In a normal human being the heart correctly functions by the blood first entering through the right atrium from the superior and inferior vena cava. This blood flow continues through the right atrioventricular valve into the right ventricle. The right ventricle contracts forcing the pulmonary valve to open leading blood flow through the pulmonary valve and into the pulmonary trunk. Blood is then distributed from the right and left pulmonary arteries to the lungs, where carbon dioxide is unloaded and oxygen is loaded into the blood. The blood is returned from the lungs to the left
Likewise, Blood flows from the right atrium to the right ventricle, and then is pumped to the lungs to receive oxygen. From the lungs, the blood flows to the left atrium, then to the left ventricle, forming the complete circulation.
The left side of the heart, has the left atrium and ventricle that takes in oxygenated blood from the lungs and pumps it out of the aorta.
The hearts function as a double pump that serves two circulations. The pulmonary pump in the right side of heart is provided for the gas exchange in the body, and the systemic circulation in the left side provides the functional blood supply to all body tissues. The functional blood to the heart is provided by the coronary arteries. Right coronary artery supplies the heart through the posterior interventricular and marginal artery branches; and the left coronary artery supplies the heart via anterior interventricular artery and the circumflex artery. The myocardium is drained by great, small, and middle cardiac veins which
The left chamber, lower at the heart, takes in oxygenated blood through the mitral valve from the left atrium while it contracts. The aortic valve leading to the aorta is closed while this occurs. At the same time, the aortic valve leading to the aorta is closed giving the ventricle the opportunity to fill with blood. The ventricles contract as both ventricles are full. When the left ventricles contract, the aortic valve opens as the mitral valve closes. When the mitral valve closes it prevents blood from coming back into the left atrium and the opening of the aortic valve giving way for the blood to flow into the aorta. From there it goes throughout the body. The left and right ventricles also contract together, but when the left ventricle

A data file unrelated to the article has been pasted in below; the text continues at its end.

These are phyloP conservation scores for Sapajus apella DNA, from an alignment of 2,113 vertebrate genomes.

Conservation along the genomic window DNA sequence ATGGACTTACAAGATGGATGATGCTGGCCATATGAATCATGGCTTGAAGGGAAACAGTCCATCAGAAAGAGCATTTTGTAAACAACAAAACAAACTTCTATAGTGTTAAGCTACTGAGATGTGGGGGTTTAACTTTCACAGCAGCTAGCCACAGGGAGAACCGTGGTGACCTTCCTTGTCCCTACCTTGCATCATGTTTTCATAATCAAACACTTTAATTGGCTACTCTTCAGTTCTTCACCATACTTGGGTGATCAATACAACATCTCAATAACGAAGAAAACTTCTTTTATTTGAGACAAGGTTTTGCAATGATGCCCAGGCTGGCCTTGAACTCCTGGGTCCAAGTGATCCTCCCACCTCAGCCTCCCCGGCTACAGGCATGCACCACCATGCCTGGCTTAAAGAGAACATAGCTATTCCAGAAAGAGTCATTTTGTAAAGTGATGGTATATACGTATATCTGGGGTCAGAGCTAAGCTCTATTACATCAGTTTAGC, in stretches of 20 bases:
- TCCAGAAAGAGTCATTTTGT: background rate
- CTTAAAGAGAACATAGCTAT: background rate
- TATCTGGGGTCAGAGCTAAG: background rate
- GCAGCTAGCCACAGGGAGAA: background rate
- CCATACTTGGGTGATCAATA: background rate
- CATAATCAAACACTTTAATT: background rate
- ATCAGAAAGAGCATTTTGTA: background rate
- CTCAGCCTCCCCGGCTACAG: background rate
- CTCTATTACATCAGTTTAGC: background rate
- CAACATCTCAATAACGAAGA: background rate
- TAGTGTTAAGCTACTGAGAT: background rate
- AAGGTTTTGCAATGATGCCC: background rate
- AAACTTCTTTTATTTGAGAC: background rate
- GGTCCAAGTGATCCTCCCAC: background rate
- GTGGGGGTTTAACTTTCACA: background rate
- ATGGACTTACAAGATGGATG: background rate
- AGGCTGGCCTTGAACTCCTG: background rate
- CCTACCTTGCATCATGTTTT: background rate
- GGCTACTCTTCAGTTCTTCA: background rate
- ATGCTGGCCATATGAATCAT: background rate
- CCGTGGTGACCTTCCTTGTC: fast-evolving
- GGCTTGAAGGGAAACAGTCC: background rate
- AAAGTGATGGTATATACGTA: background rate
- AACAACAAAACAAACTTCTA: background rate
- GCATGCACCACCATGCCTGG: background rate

The heart is a very strong muscle that has one major job. The heart’s job is to pump blood throughout the entire body. The heart is made up of 4 chambers, and 4 valves. There is the right and left atrium, and a right and left ventricle. The atriums are the superior chambers, and the ventricles are inferior chambers. The left ventricle is the most important, because that is where the blood travels through to go to the aorta, and eventually the rest of the body (Taylor 2015).
The heart is composed of four chambers or rooms. The top two chambers are called atriums, and these are the collecting chambers of the heart. The bottom two chambers are called ventricles, and these are the pumping chambers of the heart.
The heart contains four chambers, the right atrium, the left atrium, the right ventricle and the left ventricle. The right atrium is located in the upper right corner of the heart, above the right ventricle whereas the left atrium which is positioned in the left side of the heart separated from the right atrium and the left atrium. The atria has a very interesting texture, it has a thin, less muscular wall and is smaller in contrast to the ventricles. The atrium is joined to the veins that transport blood out to the heart and is categorized under the four hollow chambers of the heart. The left ventricle is situated in the bottom left portion of the heart. It lies under the left atrium separated by the mitral valve while the right ventricle is located in the lower right portion of the heart below the right atrium and opposite of the left ventricle. The aorta is the largest artery in the body; it begins at the top of the left ventricle. The right pulmonary artery begins at the base of the heart’s right ventricle. The left pulmonary artery passes horizontally in front of the descending aorta and left bronchus. The heart consists of four types of valves, the tricuspid valve located between the right atrium and the left ventricle, the pulmonary valve situated between the right ventricle and the pulmonary artery, the mitral valve positioned among the left atrium and the left ventricle and finally the aortic valve located between the left ventricle and the